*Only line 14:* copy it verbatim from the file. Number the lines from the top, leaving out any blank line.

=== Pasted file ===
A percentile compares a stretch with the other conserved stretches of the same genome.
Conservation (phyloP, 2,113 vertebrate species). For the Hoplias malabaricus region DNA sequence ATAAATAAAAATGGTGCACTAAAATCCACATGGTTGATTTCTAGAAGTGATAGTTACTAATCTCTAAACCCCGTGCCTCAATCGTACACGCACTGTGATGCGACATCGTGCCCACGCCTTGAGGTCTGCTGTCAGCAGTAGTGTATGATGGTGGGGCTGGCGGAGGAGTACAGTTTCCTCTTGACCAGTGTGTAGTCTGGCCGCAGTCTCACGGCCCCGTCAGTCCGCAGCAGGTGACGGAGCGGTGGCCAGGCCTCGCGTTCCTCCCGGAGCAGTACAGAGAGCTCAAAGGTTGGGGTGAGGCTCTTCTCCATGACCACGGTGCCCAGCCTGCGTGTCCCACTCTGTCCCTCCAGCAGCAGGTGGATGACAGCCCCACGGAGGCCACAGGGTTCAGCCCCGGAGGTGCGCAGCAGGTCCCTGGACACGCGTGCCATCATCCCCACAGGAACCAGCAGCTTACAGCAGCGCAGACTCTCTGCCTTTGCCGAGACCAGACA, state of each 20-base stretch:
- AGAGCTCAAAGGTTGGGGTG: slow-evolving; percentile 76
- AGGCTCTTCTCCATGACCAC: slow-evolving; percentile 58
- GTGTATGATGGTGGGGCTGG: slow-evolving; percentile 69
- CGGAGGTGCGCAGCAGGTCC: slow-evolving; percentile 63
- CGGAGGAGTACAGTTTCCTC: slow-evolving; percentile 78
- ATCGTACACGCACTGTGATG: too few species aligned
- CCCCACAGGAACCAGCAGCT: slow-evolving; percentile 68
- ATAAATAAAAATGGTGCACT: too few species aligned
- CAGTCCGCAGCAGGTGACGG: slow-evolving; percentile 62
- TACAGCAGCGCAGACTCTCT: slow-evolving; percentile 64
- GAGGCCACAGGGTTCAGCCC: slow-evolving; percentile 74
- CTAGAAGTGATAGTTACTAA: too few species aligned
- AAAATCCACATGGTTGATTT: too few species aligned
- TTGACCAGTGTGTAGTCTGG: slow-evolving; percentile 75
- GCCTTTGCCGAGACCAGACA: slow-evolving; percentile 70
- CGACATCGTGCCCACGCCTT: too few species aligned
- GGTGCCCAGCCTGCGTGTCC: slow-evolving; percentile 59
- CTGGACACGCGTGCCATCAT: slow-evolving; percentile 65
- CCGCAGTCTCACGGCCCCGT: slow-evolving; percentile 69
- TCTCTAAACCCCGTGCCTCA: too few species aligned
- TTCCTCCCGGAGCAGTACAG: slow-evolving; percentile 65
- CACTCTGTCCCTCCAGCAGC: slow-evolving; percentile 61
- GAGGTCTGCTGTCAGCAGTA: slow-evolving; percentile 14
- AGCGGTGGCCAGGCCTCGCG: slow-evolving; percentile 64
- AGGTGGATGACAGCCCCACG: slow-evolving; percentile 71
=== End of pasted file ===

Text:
- CTAGAAGTGATAGTTACTAA: too few species aligned